This Seems Significant 4-14-19

In this sermon for Palm Sunday, taken from Luke 19:28-40, I explore the celebratory nature of the day, and yet remember that celebration might seem a little premature as there are dark days coming. Through this, we find the importance of looking for the significant in the little moments.

You can listen to the audio of the sermon here:

You can also follow along with the text of the sermon here:

May the grace and peace of our Triune God be yours, now and forever. Amen.

To start things off today, I’d like to share an odd little story…may seem a bit strange, but I’ll ask you to bear with me.  Earlier this week, I think it was Wednesday or Thursday…I was home at lunchtime…just sitting in my chair watching a tv show…and I happened to look out the window at just the right time…and what I saw caught my attention.

Right out here…towards the corner…there was a pickup truck right in the middle of the street…not moving…just sitting there. I have no idea what was going on…maybe the driver had pulled off to take a phone call or send a text…and due to the lack of traffic here on our street in the middle of most weekdays…they felt confident that they could just stop right there without any issue.

Now for whatever reason…as I looked at this truck facing my general direction…it put me in mind of the way a full grown bull will stand there…squaring off in an intimidating fashion…with a sense that says “you’re not gonna move me” and “if I wanted to, I’d come mess you up.” Anyone who’s spent any time around bulls knows what I’m talking about…it was weird…but that was totally the sense that I got in this moment as I looked at that truck just sitting there in the middle of the street.

But then, the moment passed…whatever had the drivers attention must have been over, and I watched as the truck starting moving, and drove off down the street. Now, I’m the type that tends to share moments when they strike me as significant…and often times its with one of my oldest friends who’s got a pretty good handle on how my mind works…and so I picked up my phone and texted him about the crazy sense that I had just experienced.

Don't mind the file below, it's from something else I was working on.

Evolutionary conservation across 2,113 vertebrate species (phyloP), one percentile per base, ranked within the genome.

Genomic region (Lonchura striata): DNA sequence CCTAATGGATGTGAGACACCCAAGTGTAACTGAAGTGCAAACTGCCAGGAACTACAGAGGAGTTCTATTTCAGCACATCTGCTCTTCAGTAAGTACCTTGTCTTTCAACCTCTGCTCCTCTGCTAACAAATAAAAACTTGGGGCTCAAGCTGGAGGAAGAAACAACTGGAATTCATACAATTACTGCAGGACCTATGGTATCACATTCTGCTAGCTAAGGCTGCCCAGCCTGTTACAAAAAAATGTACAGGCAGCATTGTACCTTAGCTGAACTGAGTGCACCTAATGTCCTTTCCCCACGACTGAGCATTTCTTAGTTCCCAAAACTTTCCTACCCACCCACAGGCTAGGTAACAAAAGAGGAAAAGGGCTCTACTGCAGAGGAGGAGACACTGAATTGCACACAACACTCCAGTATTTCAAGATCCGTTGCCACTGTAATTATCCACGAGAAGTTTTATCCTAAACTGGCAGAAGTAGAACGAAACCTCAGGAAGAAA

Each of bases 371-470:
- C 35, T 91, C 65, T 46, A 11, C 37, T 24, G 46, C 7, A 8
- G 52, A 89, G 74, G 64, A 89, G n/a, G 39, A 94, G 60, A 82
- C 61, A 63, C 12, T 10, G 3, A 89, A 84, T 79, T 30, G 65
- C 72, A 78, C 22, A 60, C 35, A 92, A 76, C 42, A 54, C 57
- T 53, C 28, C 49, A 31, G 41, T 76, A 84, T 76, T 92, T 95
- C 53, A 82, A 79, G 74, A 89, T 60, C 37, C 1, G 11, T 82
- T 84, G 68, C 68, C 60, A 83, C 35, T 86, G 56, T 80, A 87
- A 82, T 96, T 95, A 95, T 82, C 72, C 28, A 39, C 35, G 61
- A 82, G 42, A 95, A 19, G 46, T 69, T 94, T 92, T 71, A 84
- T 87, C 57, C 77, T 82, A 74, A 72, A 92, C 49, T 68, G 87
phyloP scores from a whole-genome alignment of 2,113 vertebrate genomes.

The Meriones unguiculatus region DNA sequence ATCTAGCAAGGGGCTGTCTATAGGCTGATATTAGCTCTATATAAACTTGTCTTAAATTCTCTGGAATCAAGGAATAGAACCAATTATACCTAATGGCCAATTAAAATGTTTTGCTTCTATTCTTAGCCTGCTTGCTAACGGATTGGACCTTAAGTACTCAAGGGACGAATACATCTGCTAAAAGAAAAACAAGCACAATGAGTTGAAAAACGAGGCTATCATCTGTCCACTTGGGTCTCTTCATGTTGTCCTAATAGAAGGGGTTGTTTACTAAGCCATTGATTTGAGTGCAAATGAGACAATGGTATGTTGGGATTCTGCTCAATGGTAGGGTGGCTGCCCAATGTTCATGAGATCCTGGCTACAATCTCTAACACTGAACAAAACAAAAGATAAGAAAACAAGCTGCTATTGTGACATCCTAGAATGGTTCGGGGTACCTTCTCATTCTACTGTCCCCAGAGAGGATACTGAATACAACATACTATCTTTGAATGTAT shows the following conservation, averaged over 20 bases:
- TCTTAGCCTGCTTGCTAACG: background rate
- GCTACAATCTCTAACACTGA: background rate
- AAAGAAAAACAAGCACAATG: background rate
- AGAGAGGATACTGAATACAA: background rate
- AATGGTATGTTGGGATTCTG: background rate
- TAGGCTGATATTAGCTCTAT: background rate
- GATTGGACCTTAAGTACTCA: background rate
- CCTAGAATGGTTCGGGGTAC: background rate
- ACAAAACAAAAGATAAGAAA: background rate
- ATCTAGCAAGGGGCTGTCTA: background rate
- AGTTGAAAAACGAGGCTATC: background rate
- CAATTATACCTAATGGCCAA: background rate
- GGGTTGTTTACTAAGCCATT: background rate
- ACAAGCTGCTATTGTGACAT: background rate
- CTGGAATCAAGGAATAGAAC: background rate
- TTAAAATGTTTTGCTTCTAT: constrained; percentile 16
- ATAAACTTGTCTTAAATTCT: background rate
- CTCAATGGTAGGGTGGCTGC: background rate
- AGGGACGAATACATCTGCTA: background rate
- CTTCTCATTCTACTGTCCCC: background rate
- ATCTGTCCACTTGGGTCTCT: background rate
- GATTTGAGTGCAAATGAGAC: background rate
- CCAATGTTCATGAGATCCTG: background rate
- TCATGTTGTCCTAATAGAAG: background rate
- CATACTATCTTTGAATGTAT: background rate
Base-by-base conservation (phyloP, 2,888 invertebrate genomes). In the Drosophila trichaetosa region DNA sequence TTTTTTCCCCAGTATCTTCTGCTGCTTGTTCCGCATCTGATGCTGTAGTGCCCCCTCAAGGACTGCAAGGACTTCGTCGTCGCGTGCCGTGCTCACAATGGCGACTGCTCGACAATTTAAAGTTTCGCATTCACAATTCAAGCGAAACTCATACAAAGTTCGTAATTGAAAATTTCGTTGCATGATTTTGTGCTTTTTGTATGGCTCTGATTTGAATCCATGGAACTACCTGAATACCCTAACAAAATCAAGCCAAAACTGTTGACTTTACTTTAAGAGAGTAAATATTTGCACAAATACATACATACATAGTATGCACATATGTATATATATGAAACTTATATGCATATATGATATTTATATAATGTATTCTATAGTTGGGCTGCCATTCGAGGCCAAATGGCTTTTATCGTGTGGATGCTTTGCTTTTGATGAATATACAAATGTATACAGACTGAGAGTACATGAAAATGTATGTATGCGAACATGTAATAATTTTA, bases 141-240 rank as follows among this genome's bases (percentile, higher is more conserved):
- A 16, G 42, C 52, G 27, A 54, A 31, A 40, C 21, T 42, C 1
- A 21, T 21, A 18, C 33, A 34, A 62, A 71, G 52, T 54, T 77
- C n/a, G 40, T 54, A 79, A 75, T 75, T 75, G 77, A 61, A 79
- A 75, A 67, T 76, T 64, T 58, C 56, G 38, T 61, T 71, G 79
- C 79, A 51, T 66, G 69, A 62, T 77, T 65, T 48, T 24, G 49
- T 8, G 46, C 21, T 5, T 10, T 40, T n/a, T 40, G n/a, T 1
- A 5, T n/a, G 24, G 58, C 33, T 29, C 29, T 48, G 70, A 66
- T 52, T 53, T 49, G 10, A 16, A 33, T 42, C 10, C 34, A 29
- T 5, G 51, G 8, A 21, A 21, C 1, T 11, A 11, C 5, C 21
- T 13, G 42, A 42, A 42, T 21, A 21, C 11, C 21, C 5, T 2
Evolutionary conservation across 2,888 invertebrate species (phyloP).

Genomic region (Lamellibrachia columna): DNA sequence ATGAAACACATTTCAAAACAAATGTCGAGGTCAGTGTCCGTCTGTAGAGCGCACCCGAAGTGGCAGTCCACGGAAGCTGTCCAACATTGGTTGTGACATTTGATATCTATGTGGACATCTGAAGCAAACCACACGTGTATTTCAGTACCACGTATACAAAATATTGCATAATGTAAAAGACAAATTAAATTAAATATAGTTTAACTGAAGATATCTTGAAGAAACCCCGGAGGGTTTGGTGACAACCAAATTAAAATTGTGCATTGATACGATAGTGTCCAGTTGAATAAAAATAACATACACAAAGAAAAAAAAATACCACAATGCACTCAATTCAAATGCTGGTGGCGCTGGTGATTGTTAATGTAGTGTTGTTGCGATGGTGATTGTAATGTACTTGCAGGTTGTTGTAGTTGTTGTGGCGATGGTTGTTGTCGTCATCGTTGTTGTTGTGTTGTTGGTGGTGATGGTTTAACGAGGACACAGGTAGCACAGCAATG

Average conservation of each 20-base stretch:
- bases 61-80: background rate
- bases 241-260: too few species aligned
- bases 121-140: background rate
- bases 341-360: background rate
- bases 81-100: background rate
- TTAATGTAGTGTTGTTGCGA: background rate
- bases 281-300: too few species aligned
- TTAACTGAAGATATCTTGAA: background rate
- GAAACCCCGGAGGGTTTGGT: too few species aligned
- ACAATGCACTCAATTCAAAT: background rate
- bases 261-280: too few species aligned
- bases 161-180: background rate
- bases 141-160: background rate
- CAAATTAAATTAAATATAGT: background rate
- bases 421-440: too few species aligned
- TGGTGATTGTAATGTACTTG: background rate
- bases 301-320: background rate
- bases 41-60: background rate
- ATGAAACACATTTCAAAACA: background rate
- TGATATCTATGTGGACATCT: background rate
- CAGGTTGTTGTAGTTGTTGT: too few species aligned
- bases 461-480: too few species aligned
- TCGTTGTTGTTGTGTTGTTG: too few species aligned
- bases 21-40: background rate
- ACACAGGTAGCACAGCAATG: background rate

His response back to me a moment later, “Dude…you find metaphors and significance in really weird places.” And he’s right…and I’m guessing many of you have probably noticed that same tendency, as I often use odd little stories of real life situations that seem to point towards a connection with the scripture lesson for the day.

But you know what…my preaching style aside…I can’t help but think that this is a good thing to pay attention to. The little moments that catch our attention.  The images that we see in nature…or in art…or the emotions that occur when we hear a song or a familiar voice.  Those little moments that point us towards something more…those things that reveal “truth” in one way or another. (pause)

So now that I’ve got you thinking along those lines…go ahead and tuck that away in the back of your mind…we’ll circle back to it…and let’s get into the text for today. (pause) Palm Sunday…the Triumphal Entry…an oddball little moment here at the tail end of the season of Lent…the kickoff of Holy Week…an event and a story that we hear about every single year.

Jesus, finally reaching the city of Jerusalem in what he knows will be the final week of his life…a time which corresponds with the ultimate Jewish festival of Passover…he’s bringing his ministry to a close here. Now we know that Jesus has quite the following. He’s attracted enormous crowds. He’s performed miracles. And now more than 100 people fall under the category of disciples or followers.  And they are tagging along as he approaches the city from the east.